- The Washington Times - Friday, March 26, 2004

TUNIS, Tunisia — Fury over Israel’s assassination of a prominent Palestinian militant has overshadowed a planned debate on social and political reform as Arab League leaders gather for a two-day summit next week in Tunisia’s capital.

Foreign ministers of the 22-nation Arab alliance fired the first shot yesterday, saying Monday’s killing of Hamas spiritual leader Sheik Ahmed Yassin by Israeli forces had undermined the prospect of peace talks with the government of Israeli Prime Minister Ariel Sharon.

“The current Israeli government is not a peace partner,” said Amr Moussa, Arab League secretary-general. “To sign peace, we need a partner who wants peace. There will be no going back on this issue.”

The League’s foreign ministers met here before the 18th summit meeting Monday, which the Tunisian hosts hope will boost Arab solidarity and produce a “better vision of the future.”

But the idea of wide-ranging political reform — strongly backed by the Bush administration — was proving a divisive force even before the Israeli issue intervened.

Initial difficulties between states ranging from moderates to extremists left the summit chairman, Tunisian President Zine El Abidine Ben Ali, with a delicate task. He had hoped to keep the gathering on a positive path and avoid recriminations against the United States, considered by Arabs as Israel’s main backer.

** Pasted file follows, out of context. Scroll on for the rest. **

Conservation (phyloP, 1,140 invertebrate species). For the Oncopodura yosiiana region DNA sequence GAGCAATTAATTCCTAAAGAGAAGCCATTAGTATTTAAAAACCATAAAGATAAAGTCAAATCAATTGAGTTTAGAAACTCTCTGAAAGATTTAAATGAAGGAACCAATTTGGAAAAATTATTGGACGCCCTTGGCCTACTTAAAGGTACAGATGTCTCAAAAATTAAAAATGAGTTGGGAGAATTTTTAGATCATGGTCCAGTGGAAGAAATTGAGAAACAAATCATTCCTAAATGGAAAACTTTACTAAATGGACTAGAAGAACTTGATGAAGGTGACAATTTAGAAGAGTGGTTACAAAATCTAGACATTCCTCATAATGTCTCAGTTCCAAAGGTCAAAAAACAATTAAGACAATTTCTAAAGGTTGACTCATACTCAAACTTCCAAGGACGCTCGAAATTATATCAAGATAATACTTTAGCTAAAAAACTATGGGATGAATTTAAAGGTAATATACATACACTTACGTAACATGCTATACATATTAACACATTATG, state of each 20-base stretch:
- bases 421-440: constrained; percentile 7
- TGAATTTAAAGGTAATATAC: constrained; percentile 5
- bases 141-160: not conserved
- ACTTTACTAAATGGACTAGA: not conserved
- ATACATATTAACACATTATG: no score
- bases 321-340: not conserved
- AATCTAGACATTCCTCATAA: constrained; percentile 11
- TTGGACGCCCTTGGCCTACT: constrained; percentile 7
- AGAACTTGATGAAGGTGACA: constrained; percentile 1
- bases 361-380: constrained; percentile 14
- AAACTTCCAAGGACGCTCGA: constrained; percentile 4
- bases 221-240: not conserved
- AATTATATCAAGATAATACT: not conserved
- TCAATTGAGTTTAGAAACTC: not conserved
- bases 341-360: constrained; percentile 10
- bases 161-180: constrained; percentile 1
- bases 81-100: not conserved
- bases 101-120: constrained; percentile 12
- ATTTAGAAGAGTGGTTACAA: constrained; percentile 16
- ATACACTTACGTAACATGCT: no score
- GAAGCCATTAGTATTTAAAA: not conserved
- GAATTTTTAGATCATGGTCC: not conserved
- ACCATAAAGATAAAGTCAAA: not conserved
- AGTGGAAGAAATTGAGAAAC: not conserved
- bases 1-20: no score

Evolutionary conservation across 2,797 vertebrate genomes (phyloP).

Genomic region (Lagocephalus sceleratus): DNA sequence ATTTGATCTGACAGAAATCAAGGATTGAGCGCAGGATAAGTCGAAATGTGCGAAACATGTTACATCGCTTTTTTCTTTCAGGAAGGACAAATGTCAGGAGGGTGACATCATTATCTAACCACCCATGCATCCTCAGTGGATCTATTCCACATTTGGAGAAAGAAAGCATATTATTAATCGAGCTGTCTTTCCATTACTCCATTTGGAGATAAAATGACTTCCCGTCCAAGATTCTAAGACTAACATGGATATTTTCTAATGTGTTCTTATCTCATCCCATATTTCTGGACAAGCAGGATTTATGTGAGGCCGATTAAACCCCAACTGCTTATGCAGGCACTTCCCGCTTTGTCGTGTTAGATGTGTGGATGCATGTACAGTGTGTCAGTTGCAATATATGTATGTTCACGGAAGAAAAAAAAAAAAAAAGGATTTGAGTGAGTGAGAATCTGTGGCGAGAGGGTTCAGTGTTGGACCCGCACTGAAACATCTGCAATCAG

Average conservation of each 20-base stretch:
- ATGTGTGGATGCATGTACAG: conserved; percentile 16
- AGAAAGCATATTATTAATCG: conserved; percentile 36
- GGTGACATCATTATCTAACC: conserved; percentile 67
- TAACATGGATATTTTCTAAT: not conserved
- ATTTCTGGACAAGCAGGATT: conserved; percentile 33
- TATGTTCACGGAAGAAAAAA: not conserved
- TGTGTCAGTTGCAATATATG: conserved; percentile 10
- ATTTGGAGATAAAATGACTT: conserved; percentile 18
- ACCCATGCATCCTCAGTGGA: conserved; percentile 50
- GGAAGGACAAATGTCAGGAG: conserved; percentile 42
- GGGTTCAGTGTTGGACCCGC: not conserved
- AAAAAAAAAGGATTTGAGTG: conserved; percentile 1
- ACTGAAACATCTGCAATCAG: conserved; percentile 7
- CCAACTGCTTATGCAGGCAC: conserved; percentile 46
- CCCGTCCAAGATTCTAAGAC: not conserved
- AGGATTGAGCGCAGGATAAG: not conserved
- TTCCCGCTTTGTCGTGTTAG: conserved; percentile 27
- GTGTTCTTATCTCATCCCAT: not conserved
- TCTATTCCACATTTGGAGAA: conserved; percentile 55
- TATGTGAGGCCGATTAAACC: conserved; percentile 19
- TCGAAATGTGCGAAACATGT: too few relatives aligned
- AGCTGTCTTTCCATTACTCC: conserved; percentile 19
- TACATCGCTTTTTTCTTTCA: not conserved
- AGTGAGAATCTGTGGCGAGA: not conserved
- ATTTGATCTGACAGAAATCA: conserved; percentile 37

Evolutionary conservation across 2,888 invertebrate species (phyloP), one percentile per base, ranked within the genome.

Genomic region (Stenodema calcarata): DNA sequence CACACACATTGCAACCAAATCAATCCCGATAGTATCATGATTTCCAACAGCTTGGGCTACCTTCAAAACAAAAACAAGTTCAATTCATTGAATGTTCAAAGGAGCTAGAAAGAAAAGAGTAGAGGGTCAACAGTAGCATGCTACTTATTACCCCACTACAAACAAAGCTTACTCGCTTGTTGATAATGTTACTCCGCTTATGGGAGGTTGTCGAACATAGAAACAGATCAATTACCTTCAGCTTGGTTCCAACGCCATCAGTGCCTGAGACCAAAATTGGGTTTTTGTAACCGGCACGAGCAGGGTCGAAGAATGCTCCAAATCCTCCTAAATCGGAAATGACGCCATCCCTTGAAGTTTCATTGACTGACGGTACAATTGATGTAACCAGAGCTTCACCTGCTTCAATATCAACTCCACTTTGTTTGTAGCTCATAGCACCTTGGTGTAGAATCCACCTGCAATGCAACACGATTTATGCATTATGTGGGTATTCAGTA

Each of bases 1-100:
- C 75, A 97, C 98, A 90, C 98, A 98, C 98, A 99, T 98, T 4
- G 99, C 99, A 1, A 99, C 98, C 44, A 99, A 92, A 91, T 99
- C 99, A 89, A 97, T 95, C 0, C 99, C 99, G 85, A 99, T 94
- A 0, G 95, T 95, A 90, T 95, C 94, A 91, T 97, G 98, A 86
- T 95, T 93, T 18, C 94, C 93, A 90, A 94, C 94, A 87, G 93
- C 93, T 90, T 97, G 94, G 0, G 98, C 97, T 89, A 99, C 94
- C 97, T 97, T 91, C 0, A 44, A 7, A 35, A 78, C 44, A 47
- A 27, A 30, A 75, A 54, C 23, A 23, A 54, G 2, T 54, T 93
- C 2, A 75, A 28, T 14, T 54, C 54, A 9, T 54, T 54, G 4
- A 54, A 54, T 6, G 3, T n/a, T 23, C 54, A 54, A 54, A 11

In Washington, State Department spokesman Richard Boucher said U.S. officials hope the Tunis summit can make progress on both internal reforms and peace with Israel.

“Both need to be attended to; both need the assistance and support of the United States if we’re going to be true friends to the people of the region,” Mr. Boucher said, adding that the Bush administration still plans to seek support of Middle East political reform at the Group of Eight summit this summer.

There were last minute-efforts to increase attendance at the Tunis meeting, but several Arab heads of state — including de facto Saudi ruler Crown Prince Abdallah ben Abdel Aziz — are staying away. If the two-day summit turns out to be a minority gathering, its decisions are unlikely to be either binding on Arab members or impressive to the international community.

A wide-ranging Egyptian proposal for Arab reform produced “stormy” debates among the foreign ministers yesterday, according to one meeting participant who spoke on the condition of anonymity.

While a majority of the states represented endorsed the plan, “some countries, such as Syria and Lebanon, believe it is not necessary to present a reform plan now, when the priority should be the Arab-Israeli conflict,” the official told the Agence France-Presse.

The foreign ministers of the 59-year-old Arab bloc met in an atmosphere of confusion and disagreement. Unseasonably cold rain pelted the city. Police cordons were thrown up around the hotels housing the delegations, most in dark suits but some, particularly from Yemen, wearing sliver daggers dangling from their traditional robes.

Tunisian Foreign Minister Habib Ben Yahia, chairman of the ministerial meeting, denied reports that because of the late arrival of some delegations, the summit might be delayed.

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